Stock-rebuilding time isopleths and constant-F stock-rebuilding plans for overfished stocks


Jacobson, Larry D., and Steven X. Cadrin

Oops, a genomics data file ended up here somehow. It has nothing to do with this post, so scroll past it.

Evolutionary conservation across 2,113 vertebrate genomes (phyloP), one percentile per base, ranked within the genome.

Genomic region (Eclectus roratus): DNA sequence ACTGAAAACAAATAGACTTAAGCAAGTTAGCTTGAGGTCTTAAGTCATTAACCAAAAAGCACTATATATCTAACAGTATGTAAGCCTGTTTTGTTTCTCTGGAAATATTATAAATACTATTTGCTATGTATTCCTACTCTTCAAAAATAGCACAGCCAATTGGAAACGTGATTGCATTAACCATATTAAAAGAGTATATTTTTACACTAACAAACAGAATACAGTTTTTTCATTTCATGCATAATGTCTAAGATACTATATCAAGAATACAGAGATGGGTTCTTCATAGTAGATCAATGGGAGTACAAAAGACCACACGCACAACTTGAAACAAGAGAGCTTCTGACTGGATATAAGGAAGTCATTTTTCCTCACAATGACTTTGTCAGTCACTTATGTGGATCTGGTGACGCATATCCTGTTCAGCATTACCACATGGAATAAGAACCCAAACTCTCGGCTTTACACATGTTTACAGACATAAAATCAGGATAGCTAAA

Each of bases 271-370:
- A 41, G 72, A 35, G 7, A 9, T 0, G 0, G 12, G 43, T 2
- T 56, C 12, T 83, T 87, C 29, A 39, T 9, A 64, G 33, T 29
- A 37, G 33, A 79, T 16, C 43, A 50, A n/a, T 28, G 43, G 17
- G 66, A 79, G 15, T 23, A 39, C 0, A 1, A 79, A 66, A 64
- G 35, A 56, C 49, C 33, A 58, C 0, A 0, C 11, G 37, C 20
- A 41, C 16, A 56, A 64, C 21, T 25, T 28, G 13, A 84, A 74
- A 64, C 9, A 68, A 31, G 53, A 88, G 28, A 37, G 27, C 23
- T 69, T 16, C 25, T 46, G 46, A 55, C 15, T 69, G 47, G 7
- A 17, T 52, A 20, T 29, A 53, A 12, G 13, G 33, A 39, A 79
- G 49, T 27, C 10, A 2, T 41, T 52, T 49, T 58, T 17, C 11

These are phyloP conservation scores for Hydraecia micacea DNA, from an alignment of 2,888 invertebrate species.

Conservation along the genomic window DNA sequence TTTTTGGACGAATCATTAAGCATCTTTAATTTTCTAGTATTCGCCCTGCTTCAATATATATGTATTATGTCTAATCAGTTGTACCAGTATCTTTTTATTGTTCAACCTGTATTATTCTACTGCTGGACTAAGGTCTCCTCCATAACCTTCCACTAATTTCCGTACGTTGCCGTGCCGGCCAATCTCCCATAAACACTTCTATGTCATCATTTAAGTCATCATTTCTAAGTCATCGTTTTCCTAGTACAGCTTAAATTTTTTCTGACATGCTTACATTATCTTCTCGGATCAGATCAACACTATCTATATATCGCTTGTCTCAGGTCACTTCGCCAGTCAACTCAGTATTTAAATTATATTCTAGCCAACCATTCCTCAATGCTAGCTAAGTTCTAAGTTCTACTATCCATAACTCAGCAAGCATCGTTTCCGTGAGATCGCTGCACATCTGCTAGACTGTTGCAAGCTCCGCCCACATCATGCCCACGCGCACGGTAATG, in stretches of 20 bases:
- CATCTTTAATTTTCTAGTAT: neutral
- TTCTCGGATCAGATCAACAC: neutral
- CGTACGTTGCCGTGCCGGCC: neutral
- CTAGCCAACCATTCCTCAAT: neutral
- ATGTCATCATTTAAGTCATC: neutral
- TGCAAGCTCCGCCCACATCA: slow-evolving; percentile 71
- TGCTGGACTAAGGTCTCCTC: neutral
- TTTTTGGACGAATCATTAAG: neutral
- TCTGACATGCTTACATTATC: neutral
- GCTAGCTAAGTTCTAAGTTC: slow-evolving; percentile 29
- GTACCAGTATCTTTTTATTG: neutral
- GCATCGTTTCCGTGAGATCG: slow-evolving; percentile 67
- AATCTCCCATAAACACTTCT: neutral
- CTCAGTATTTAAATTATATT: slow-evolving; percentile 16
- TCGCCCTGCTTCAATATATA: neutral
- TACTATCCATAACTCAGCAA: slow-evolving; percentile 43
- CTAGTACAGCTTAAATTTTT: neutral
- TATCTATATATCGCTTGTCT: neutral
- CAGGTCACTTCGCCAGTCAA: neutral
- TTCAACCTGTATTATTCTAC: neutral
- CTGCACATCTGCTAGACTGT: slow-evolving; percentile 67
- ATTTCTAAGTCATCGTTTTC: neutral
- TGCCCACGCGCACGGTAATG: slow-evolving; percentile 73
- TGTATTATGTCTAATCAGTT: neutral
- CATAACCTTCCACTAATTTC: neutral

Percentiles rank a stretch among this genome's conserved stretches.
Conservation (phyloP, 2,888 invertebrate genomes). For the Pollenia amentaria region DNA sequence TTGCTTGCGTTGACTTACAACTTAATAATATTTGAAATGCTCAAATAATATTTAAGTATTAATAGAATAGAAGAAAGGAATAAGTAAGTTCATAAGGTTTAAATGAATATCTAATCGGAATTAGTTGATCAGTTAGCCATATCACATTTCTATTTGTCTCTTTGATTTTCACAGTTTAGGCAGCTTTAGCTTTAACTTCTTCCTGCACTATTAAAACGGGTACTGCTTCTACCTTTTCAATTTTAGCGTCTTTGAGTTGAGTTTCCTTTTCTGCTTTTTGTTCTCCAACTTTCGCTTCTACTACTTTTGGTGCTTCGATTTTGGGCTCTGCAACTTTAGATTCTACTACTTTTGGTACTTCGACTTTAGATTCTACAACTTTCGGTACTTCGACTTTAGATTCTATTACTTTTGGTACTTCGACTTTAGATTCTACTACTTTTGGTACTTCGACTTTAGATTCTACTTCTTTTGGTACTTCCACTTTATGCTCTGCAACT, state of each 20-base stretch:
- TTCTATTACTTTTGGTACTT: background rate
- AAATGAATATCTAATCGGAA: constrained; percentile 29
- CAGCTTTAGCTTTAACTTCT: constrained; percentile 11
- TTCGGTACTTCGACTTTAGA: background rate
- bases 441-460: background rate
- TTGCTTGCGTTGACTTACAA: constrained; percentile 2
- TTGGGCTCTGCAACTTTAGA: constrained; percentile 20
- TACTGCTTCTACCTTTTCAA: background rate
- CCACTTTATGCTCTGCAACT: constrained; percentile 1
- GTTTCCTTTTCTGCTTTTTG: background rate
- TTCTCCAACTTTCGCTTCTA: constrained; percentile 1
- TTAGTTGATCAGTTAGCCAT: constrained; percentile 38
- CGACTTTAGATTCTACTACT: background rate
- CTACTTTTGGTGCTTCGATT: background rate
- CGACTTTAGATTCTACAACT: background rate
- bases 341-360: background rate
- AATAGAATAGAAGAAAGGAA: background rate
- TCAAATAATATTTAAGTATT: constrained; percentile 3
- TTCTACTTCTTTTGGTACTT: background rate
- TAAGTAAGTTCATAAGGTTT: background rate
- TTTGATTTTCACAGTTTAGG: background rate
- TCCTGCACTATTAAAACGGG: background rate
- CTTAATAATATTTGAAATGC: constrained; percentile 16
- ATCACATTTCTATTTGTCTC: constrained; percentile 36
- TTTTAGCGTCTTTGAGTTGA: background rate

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Stock-rebuilding time isopleths relate constant levels of fishing mortality (F), stock biomass, and management goals to rebuilding times for overfished stocks. We used simulation models with uncertainty about FMSY and variability in annual intrinsic growth rates (ry) to calculate rebuilding time isopleths for Georges Bank yellowtail flounder, Limanda ferruginea, and cowcod rockfish, Sebastes levis, in the Southern California Bight. Stock-rebuilding time distributions from stochastic models were variable and rightskewed, indicating that rebuilding may take less or substantially more time than expected. The probability of long rebuilding times increased with lower biomass, higher F, uncertainty about FMSY, and autocorrelation in ry values. Uncertainty about FMSY had the greatest effect on rebuilding times. Median recovery times from simulations were insensitive to model assumptions about uncertainty and variability, suggesting that median recovery times should be considered in rebuilding plans. Isopleths calculated in previous studies by deterministic models approximate median, rather than mean, rebuilding times. Stochastic models allow managers to specify and evaluate the risk (measured as a probability) of not achieving a rebuilding goal according to schedule. Rebuilding time isopleths can be used for stocks with a range of life histories and can be based on any type of population dynamics model. They are directly applicable with constant F rebuilding plans but are also useful in other cases. We used new algorithms for simulating autocorrelated process errors from a gamma distribution and evaluated sensitivity to statistical distributions assumed for ry. Uncertainty about current biomass and fishing mortality rates can be considered with rebuilding time isopleths in evaluating and designing constant-F rebuilding plans.